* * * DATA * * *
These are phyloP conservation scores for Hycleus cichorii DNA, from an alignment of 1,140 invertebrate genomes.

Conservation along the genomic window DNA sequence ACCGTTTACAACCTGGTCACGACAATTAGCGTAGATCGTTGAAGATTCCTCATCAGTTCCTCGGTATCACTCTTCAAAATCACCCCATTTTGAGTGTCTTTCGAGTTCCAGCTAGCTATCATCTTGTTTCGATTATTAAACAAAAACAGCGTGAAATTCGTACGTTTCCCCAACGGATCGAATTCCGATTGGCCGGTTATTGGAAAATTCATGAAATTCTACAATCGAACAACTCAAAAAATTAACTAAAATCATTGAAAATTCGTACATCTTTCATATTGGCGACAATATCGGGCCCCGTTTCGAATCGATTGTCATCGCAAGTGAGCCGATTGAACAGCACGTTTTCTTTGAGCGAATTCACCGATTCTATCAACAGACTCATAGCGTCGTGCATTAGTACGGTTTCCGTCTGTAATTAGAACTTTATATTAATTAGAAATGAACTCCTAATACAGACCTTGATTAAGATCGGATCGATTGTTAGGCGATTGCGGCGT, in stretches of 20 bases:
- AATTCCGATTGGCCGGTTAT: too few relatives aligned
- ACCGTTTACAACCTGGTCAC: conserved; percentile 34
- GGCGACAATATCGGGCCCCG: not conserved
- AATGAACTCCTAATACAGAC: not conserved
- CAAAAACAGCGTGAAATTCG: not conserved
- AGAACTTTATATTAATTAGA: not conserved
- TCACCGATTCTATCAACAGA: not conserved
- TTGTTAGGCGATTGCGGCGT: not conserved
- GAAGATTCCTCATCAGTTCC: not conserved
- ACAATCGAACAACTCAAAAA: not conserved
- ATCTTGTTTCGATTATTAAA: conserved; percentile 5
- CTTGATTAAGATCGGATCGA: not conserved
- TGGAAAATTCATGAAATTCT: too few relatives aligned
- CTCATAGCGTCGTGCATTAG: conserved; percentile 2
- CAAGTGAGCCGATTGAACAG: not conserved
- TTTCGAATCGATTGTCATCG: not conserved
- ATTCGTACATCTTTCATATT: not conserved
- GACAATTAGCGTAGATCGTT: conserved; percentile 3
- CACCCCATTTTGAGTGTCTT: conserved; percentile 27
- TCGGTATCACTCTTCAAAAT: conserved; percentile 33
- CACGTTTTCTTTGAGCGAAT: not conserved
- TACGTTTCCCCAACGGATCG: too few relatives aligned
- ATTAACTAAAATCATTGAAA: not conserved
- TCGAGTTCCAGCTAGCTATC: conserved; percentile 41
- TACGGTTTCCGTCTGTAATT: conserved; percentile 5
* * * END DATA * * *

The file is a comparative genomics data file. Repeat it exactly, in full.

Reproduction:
These are phyloP conservation scores for Hycleus cichorii DNA, from an alignment of 1,140 invertebrate genomes.

Conservation along the genomic window DNA sequence ACCGTTTACAACCTGGTCACGACAATTAGCGTAGATCGTTGAAGATTCCTCATCAGTTCCTCGGTATCACTCTTCAAAATCACCCCATTTTGAGTGTCTTTCGAGTTCCAGCTAGCTATCATCTTGTTTCGATTATTAAACAAAAACAGCGTGAAATTCGTACGTTTCCCCAACGGATCGAATTCCGATTGGCCGGTTATTGGAAAATTCATGAAATTCTACAATCGAACAACTCAAAAAATTAACTAAAATCATTGAAAATTCGTACATCTTTCATATTGGCGACAATATCGGGCCCCGTTTCGAATCGATTGTCATCGCAAGTGAGCCGATTGAACAGCACGTTTTCTTTGAGCGAATTCACCGATTCTATCAACAGACTCATAGCGTCGTGCATTAGTACGGTTTCCGTCTGTAATTAGAACTTTATATTAATTAGAAATGAACTCCTAATACAGACCTTGATTAAGATCGGATCGATTGTTAGGCGATTGCGGCGT, in stretches of 20 bases:
- AATTCCGATTGGCCGGTTAT: too few relatives aligned
- ACCGTTTACAACCTGGTCAC: conserved; percentile 34
- GGCGACAATATCGGGCCCCG: not conserved
- AATGAACTCCTAATACAGAC: not conserved
- CAAAAACAGCGTGAAATTCG: not conserved
- AGAACTTTATATTAATTAGA: not conserved
- TCACCGATTCTATCAACAGA: not conserved
- TTGTTAGGCGATTGCGGCGT: not conserved
- GAAGATTCCTCATCAGTTCC: not conserved
- ACAATCGAACAACTCAAAAA: not conserved
- ATCTTGTTTCGATTATTAAA: conserved; percentile 5
- CTTGATTAAGATCGGATCGA: not conserved
- TGGAAAATTCATGAAATTCT: too few relatives aligned
- CTCATAGCGTCGTGCATTAG: conserved; percentile 2
- CAAGTGAGCCGATTGAACAG: not conserved
- TTTCGAATCGATTGTCATCG: not conserved
- ATTCGTACATCTTTCATATT: not conserved
- GACAATTAGCGTAGATCGTT: conserved; percentile 3
- CACCCCATTTTGAGTGTCTT: conserved; percentile 27
- TCGGTATCACTCTTCAAAAT: conserved; percentile 33
- CACGTTTTCTTTGAGCGAAT: not conserved
- TACGTTTCCCCAACGGATCG: too few relatives aligned
- ATTAACTAAAATCATTGAAA: not conserved
- TCGAGTTCCAGCTAGCTATC: conserved; percentile 41
- TACGGTTTCCGTCTGTAATT: conserved; percentile 5